Another thing frequently heard at the point of death is that “God needed another flower in His garden.” Again, in the case of the camp of the first two, there is no harm intended, they simply don’t know there is no biblical basis for this statement. In the case of the third, improper exegesis and a bad hermeneutic reduces God to a heartless horticulturalist who doesn’t give a rip about the feelings of those left behind.
Still another is “God needed another angel” or “God gave them their wings” If you look at this from the standpoint of the Greek root for angel (angelos), you could have a point — as this means “messenger.” But once a person dies, there is no more message for them to deliver — at least in the earth realm. And they’re certainly not “angelic beings” in the strictest religious sense. The folks in the first two camps simply don’t know these things either because they were never exposed to such teaching or were taught improperly. Our friends in the third camp know better but try to keep folks in the fold by giving them false comfort.
Another one of my “favorites” (and by “favorites,” I mean I really detest it) is “God gave them their healing.” To be clear, once you transition from the natural to the spiritual, I believe sickness and pain go away. However healing is healing and death is death. I’ve seen people healed of a myriad of diseases. When Jesus raised folks from the dead, he didn’t say that it was God’s will they were sick and he never equated death with healing. How anyone can conflate the two is beyond me but when you ask the folks from the first two camps, you’ll find that either they have zero bible knowledge or that they heard someone else say it. When I hear someone from “the clergy” or an ‘armchair-bible-scholar” parrot this foolishness, I perceive nothing but religious bondage.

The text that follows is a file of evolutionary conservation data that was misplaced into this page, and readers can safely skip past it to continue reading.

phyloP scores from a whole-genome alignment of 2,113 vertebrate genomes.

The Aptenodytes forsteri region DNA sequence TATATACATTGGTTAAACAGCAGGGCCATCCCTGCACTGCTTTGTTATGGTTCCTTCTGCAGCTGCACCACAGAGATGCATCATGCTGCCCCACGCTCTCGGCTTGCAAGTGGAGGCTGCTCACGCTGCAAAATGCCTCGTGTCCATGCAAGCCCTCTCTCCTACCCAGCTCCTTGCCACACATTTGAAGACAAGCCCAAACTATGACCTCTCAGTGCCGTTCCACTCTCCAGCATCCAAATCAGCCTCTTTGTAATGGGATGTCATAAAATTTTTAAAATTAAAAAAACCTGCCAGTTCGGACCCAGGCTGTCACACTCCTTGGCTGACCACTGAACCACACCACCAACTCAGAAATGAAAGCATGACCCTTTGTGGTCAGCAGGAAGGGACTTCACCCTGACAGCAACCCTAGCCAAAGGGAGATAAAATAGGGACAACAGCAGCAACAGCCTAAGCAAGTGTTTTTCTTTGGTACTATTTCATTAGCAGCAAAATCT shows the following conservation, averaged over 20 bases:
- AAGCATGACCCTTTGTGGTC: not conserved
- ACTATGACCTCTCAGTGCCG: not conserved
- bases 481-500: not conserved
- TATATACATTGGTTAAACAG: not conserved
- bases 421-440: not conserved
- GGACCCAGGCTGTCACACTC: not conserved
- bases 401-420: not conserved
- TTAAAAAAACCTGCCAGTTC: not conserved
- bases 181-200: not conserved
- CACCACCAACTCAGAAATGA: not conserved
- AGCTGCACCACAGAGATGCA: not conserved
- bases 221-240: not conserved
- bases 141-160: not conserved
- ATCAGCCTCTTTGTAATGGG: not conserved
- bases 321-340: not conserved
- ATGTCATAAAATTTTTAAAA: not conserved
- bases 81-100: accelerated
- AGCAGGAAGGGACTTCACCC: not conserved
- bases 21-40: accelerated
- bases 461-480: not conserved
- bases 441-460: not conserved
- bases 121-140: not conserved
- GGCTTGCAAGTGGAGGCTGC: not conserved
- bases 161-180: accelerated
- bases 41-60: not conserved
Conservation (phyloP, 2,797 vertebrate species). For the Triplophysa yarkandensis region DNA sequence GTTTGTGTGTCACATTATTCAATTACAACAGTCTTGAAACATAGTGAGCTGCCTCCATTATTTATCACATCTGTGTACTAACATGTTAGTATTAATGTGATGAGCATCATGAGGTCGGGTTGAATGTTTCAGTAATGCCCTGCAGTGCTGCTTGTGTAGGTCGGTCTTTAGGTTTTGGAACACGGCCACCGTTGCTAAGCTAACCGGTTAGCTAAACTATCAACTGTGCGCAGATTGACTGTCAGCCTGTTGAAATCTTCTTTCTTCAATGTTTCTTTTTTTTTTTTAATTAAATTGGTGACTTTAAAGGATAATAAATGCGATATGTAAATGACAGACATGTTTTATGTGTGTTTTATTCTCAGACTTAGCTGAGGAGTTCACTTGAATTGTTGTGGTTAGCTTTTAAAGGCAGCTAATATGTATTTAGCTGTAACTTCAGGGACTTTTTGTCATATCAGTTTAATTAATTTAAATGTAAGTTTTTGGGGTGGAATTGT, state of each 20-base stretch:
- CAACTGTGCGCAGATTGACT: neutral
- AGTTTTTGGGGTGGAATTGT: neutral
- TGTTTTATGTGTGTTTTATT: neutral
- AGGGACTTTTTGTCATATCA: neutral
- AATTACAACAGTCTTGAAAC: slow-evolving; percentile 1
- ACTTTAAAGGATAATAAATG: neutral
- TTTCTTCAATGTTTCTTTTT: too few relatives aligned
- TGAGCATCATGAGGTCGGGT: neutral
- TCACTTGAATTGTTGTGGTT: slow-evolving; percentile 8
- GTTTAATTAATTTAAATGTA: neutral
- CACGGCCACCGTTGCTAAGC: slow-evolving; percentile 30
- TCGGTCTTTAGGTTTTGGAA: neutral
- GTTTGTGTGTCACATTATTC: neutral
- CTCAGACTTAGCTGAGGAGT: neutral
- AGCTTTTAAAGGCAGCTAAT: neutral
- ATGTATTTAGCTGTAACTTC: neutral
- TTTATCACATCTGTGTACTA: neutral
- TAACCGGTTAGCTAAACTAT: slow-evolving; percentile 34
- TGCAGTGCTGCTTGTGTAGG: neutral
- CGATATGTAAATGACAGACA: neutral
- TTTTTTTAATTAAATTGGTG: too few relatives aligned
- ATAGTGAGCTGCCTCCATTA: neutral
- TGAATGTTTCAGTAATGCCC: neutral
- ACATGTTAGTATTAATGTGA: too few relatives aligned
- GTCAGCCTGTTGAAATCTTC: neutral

And of course, the “Mack Daddy” of them all, “It was just their time” or “God’s timing is not our timing.” This one really chaps my hide because it reduces God to an indifferent puppet master and reduces us to nothing more than his playthings. Listen, if God is a fatalist, we’re all screwed. If He “knows the end from the beginning,” he knows who is going to be “saved” and who’s going to be lost but it’s all a game of chance to us. I actually heard a clergy person tell the parents of a deceased child that “God knew they weren’t going to get saved, so He took them before they crossed the threshold of ‘the age of accountability’” Let me help you out with something, folks: there is no set time. Each of us is given free will and our choices dictate our outcomes. For the folks who make their abode in the first two camps, there is no biblical support for this premise. As for the third, y’all know better — stop it.
God is a Good Father, not “The Godfather.” He’s not storing up wrath for our bad behavior and He’s not standing over us with a scythe or a cosmic stopwatch, waiting to “call our number.” God gives us life in abundance and we honor him by living this life somewhere in the balance between reckless abandon and careful consideration.
As for me, I hope to live a life at least half as awesome as my Auntie — you should too! If I am (and you are) successful, you won’t need a eulogy or any kind words from anyone because you will have both written it and heard it while you’re on this side of eternity.